“How tall she is,” thought Caroline. “How like Aunt Rose in one of her devil moods. But far more beautiful ..... and evil.”
She missed Nick dreadfully. Without him, this great house was haunted. There were none with whom she wanted to converse. A few faces she thought she recognised from the long-ago hunting episode, did not recognise her, which was a relief. She was glad when the conversation ended and the company took their places to enjoy the entertainment.
The programme was various in content and quality. Some of the local artistes were downright mediocre, but heartily applauded because they were familiar. The roving minstrels with their harps and fiddles were out of place and, though they strove hard to please, were constrained and unnatural; the comedy sketches performed by garrison casts were fair to middling. Everyone waited for the great Arabella de Rossas.
Given the whole stage to herself, with
a captive and eager audience, Arabella was determined
to make an impression, and this she did. It seemed to those few who had had the
privilege of hearing the divine Mrs Millington and the brilliant Madam Mara
that she excelled them both in appearance and performance. The ballad farce
which had such a following in
After Arabella, supper. The crowd drifted away to feast on the cold comestibles laid out in profusion on silver platters. Soon all were so engrossed in the enjoyment of the feast that none, it seemed, noticed when Caroline drifted away. In the peace of the library she was alone. If only Nick would appear so that they could sup together as they had done so long ago, it seemed, at Ardcullen; without him, all the splendour was empty; the whole place had an air of desolation which may have been more of her mood than of the signs apparent in the worn tapestries, the cracked ceiling, the scuffed rugs, the general shabbiness. She had not long to ponder. A light footstep was approaching. She turned her attention to reading the titles on the leather-bound spines arrayed on massive shelves.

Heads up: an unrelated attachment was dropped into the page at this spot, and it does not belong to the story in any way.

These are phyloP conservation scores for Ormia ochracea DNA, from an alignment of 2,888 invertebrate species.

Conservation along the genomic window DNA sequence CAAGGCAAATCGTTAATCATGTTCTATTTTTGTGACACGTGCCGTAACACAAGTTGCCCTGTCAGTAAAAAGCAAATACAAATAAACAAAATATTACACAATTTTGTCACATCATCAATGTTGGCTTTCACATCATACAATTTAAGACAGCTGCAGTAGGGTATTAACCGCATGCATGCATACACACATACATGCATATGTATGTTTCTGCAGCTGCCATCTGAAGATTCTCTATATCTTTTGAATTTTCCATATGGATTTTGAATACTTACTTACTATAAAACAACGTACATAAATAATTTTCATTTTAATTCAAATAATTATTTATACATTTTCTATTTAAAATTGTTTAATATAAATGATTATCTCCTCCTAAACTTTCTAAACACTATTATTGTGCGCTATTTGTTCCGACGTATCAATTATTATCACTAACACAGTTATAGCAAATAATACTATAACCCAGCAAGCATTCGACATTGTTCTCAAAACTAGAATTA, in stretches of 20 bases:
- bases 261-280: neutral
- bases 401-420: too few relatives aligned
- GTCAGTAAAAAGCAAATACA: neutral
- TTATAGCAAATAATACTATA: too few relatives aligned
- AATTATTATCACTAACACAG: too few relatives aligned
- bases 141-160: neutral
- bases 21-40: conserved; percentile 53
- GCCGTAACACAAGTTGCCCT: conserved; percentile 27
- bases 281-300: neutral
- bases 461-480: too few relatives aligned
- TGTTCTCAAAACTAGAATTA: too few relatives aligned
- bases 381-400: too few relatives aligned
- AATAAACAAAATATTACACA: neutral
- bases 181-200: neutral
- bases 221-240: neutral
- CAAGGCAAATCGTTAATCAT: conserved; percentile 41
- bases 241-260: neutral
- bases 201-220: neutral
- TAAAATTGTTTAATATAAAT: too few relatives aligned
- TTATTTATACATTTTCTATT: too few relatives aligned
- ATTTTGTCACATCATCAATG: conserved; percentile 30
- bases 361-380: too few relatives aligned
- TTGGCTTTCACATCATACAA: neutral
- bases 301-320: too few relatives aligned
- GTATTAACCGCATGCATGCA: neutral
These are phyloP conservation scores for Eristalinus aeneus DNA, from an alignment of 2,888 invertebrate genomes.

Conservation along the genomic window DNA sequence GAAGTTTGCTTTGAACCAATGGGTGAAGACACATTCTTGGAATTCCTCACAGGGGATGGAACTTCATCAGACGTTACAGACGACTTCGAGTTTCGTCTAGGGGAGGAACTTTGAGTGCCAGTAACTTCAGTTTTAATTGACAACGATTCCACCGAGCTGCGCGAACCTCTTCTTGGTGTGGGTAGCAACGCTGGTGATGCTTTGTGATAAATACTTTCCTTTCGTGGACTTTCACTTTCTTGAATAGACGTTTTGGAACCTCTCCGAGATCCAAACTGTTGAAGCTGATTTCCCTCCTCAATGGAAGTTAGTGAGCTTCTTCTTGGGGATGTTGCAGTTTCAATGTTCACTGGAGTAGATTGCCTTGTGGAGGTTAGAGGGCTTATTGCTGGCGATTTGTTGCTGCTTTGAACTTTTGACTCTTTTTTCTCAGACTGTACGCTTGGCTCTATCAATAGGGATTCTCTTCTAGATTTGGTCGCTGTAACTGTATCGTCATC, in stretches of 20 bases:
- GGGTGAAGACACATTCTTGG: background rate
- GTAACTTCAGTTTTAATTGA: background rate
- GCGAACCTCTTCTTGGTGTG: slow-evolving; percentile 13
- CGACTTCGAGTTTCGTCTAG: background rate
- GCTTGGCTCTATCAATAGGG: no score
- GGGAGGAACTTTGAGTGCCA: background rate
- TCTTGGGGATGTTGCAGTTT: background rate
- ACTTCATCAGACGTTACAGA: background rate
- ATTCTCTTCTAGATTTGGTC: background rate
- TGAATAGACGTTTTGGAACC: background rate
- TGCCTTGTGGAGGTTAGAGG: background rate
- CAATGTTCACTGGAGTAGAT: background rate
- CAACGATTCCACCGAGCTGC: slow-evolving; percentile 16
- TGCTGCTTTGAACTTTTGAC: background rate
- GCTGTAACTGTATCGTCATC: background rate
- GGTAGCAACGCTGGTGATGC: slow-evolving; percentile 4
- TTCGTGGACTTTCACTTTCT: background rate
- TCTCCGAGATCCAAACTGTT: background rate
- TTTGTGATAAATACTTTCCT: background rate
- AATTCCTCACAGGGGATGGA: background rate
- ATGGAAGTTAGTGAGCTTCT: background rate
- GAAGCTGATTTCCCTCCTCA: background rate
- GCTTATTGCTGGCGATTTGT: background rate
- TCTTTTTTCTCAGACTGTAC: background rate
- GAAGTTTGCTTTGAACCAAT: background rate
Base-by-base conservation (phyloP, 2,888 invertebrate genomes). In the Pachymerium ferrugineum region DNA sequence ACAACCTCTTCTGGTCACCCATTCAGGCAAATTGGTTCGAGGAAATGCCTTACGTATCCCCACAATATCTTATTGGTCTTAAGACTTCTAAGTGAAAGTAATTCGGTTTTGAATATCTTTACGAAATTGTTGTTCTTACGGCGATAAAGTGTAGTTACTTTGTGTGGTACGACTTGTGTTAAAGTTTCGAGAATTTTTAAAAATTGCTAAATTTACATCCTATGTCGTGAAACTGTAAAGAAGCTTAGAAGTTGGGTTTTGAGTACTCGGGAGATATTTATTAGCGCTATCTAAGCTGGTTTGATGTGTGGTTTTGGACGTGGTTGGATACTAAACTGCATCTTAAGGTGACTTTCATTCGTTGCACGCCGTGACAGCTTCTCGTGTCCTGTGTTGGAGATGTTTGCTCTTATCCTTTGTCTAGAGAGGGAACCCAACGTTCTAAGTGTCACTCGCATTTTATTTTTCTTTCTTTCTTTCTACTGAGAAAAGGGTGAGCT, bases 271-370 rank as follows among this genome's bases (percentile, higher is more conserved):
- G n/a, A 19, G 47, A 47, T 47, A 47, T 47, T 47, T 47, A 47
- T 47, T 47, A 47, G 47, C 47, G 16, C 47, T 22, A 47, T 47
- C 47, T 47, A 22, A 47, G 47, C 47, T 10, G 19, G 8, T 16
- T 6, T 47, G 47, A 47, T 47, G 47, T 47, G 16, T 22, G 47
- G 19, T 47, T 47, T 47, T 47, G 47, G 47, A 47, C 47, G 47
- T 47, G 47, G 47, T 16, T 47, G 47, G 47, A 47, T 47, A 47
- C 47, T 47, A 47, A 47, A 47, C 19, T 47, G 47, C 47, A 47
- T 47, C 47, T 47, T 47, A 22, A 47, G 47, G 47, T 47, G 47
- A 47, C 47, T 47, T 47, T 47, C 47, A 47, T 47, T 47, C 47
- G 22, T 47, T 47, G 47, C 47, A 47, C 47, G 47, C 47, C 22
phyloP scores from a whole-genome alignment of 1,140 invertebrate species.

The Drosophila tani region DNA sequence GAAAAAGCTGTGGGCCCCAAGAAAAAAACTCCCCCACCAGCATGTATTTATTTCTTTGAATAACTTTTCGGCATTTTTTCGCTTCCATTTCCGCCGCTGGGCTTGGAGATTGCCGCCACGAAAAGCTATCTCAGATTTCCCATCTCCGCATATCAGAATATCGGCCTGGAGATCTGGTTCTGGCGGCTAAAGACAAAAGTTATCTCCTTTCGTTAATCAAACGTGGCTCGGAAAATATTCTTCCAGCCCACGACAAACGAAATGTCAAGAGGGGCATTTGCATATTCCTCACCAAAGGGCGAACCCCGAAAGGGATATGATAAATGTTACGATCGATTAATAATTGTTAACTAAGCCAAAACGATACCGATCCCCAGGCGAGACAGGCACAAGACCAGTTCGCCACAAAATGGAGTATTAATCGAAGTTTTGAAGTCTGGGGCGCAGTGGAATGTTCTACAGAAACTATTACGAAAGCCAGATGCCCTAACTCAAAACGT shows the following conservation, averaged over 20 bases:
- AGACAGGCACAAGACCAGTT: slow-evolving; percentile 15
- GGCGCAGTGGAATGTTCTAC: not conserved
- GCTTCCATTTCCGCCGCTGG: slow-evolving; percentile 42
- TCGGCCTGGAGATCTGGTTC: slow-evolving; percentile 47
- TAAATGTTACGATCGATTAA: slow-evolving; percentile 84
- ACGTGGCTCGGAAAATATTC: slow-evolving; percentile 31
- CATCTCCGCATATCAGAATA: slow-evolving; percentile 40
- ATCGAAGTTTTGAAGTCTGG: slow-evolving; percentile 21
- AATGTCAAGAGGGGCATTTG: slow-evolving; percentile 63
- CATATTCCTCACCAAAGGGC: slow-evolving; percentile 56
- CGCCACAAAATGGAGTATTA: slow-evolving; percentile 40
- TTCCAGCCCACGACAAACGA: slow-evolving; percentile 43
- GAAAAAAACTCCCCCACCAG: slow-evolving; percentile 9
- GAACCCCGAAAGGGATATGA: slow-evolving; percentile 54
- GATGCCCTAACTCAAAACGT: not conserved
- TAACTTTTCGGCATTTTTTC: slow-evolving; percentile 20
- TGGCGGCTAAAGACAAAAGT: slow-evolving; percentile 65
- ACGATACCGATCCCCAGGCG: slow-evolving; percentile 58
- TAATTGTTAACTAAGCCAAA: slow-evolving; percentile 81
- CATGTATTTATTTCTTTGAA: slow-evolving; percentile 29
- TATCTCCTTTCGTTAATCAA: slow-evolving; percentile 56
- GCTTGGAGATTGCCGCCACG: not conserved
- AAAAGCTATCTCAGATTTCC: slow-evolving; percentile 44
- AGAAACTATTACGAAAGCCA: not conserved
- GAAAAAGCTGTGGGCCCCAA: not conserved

“You are interested in books, I see,” Lady Ballinmore said softly. “I wonder if you will find anything of interest among these.”
“I am not sure, my lady. They appear to be very learned works.”
“Never judge by the covers, my dear. Some ..... indeed most of these ..... are quite deceptive. You are welcome to peruse any volume you choose. It will make little difference which. Why not have a look?”
Caroline took down a book at random. It was quite empty. The shelves were filled with empty books. In this respect the library at Ballinmore was just like that of many a country mansion at the time ..... women could not, or did not, read; men had better, more manly things to do. Caroline, unaware of that custom, was staring at the empty book, astounded. Lady Ballinmore drew very close to her. Her voice was husky with hidden pain or was it disillusionment.
“Things are not always what they seem,” she said, “nor are people. This house has many empty spaces.”
It was the last time she was to see the Lady Ballinmore. Next day came the news of her death ..... in her sleep, peacefully.